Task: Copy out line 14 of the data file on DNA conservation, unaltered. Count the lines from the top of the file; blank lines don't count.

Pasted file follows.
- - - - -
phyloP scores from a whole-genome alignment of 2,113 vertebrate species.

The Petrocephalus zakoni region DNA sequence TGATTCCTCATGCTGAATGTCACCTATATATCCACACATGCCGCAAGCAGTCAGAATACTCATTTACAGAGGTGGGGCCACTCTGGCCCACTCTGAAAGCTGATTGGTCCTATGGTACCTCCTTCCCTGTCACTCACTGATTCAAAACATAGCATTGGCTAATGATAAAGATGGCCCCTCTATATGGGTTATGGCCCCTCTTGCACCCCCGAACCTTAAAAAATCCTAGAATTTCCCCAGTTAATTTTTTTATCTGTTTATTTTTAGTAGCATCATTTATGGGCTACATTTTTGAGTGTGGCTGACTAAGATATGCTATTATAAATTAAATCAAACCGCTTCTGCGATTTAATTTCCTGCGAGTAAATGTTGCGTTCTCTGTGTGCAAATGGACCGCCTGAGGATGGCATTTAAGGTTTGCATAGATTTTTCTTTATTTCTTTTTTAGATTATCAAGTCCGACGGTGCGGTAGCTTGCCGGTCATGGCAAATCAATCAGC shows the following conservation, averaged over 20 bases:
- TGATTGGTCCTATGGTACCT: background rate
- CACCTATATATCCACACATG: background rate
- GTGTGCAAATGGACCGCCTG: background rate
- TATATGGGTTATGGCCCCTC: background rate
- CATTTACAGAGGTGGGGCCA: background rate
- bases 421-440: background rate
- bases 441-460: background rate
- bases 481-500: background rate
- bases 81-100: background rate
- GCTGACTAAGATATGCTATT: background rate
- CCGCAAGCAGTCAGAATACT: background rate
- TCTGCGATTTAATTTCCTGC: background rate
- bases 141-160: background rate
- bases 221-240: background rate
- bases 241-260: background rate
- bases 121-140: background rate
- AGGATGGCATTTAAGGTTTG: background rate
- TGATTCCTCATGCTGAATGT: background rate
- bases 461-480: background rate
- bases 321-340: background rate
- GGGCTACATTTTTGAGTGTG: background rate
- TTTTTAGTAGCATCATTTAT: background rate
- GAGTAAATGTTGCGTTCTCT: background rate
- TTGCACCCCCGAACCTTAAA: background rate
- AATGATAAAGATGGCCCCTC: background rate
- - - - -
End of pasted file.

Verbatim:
- TCTGCGATTTAATTTCCTGC: background rate